Regarding the current group of 2020 presidential candidates, he feels that they should be talking more about these issues, which are directly tied to criminal justice reform and the long term civil rights of formerly incarcerated citizens. This is especially true of those who have been convicted of a felony.
“You can’t vote, you can’t serve on jury duty, you can’t serve in the military — that’s the tip of the iceberg when you have a felony conviction,” he said. “In many states, you can’t even get life insurance. It’s like you are the walking dead — they just have not given you the death certificate yet.”
During the Q& A portion of the program, Crump was asked how he felt about the events both during and following former Dallas police officer Amber Guyger’s sentencing in which a court officer was seen stroking her hair, the victim’s brother expressed forgiveness and asked for a hug, followed by a hug from the judge.
As the attorney for the family, Crump got to know them well, and does not feel that the brother was out of line.
“ He was a kid, and he is trying to come to terms with it,” he said.
However, the attention from the bailiff and hug from the judge were out of bounds and in stark contrast with any behavior he has ever seen in his 25 years of practice, especially when it comes to people of color.
“I’ve never seen a convicted murderer get such compassion, the bailiff rubbing her hair,” he said. “ You have Black men making up 7% of the population of America, yet we make up almost 50% of the population of Death Row. … “When a White person kills a person of color, based on these Jim Crow “Stand your Ground” laws, there is no guarantee that they will even be arrested.”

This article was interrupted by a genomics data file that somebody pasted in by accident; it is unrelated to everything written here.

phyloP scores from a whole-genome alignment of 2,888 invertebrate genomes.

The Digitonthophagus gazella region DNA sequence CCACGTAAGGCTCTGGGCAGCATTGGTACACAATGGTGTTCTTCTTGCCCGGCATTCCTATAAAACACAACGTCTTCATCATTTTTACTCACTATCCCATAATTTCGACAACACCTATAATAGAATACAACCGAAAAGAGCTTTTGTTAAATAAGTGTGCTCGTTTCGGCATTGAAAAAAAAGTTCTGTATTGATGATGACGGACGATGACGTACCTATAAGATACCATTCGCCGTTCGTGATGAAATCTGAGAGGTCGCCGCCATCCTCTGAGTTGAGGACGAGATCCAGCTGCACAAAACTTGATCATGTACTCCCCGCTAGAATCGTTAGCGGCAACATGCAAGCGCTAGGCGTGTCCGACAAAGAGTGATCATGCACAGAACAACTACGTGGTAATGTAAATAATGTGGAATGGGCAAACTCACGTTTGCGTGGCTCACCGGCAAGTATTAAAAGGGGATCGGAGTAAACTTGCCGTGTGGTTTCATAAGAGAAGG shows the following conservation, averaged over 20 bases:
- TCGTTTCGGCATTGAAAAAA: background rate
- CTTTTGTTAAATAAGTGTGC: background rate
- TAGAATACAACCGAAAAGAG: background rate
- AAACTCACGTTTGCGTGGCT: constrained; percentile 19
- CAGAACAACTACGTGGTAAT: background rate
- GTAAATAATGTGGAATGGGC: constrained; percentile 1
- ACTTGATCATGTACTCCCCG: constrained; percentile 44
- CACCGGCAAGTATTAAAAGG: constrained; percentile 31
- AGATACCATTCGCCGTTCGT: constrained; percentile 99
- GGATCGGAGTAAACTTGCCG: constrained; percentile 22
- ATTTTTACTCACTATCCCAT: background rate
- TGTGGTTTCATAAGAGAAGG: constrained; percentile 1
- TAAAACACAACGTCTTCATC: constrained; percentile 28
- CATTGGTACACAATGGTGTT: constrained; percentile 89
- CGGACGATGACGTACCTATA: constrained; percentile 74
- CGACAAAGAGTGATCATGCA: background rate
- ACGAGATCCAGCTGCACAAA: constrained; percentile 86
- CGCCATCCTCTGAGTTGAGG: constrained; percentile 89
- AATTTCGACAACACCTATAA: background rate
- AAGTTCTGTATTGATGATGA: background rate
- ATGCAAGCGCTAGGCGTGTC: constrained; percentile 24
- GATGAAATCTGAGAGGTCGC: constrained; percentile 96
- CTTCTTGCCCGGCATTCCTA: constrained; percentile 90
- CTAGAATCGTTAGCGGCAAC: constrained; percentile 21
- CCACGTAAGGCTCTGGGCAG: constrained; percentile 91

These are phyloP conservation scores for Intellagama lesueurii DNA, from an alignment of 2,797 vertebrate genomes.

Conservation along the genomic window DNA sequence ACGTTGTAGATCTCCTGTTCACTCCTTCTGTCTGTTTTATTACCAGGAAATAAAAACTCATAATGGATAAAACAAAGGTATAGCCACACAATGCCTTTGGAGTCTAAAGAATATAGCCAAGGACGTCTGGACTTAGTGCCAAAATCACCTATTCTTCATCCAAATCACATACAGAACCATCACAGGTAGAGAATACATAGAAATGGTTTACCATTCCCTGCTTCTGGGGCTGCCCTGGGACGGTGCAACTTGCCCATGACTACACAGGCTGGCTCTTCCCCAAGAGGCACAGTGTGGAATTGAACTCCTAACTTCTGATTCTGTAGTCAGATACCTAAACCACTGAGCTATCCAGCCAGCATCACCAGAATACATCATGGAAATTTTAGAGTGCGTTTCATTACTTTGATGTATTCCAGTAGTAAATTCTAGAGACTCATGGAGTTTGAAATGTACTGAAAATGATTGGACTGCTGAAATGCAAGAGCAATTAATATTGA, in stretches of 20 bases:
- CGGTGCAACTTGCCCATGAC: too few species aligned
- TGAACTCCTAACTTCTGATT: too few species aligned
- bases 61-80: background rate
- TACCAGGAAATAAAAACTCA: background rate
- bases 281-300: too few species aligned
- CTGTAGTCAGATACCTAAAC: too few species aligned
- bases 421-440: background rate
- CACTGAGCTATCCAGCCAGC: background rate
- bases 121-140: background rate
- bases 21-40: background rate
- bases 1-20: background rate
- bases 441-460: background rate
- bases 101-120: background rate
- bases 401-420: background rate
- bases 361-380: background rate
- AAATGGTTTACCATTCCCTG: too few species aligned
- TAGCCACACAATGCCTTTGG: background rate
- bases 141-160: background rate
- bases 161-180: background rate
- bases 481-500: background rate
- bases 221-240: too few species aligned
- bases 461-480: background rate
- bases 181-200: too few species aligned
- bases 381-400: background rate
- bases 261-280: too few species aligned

In the decades following the important battles won during the Civil Rights Movement, it appears that the more things change, the more they stay the same.
Even a high powered civil rights attorney’s family is not spared from these injustices, Crump said, recounting a story which he highlights in detail in the book about a situation where a 13-year-old-cousin who was living with his family was placed in juvenile detention because he and a little White girl, who was also 13, had been affectionate with each other in school. The authorities were attempting to charge the young man with lewd and lascivious assault behind the incident.
After many frantic calls, Crump was able to fix the situation, but it made him think about what becomes of all the young Black and Brown kids that don’t have a powerful relative to advocate for them in similar circumstances over the years.
To help encourage his cousin — who was extremely traumatized by the incident — and his other young nephews going forward, Crump taught them an affirmation called “Black Pledge of Allegiance” — found on page 182 of the book — which begins:
Today is another day in the struggle for the Liberation of Black People.”
It goes on to invoke the institution of slavery, the African diaspora, the heroic and consequential actions of historic figures like Harriet Tubman, Crispus Attucks, and Thurgood Marshall and the continual struggle for the liberation of Black people.
At the end of the program, Crump was asked what keeps him going in these challenging times.
“ You have to think about what our ancestors endured. …you have to have courage and follow your conscience,” he said.
“Open Season: Legalized Genocide of Colored People” is available on Amazon and in bookstores nationwide.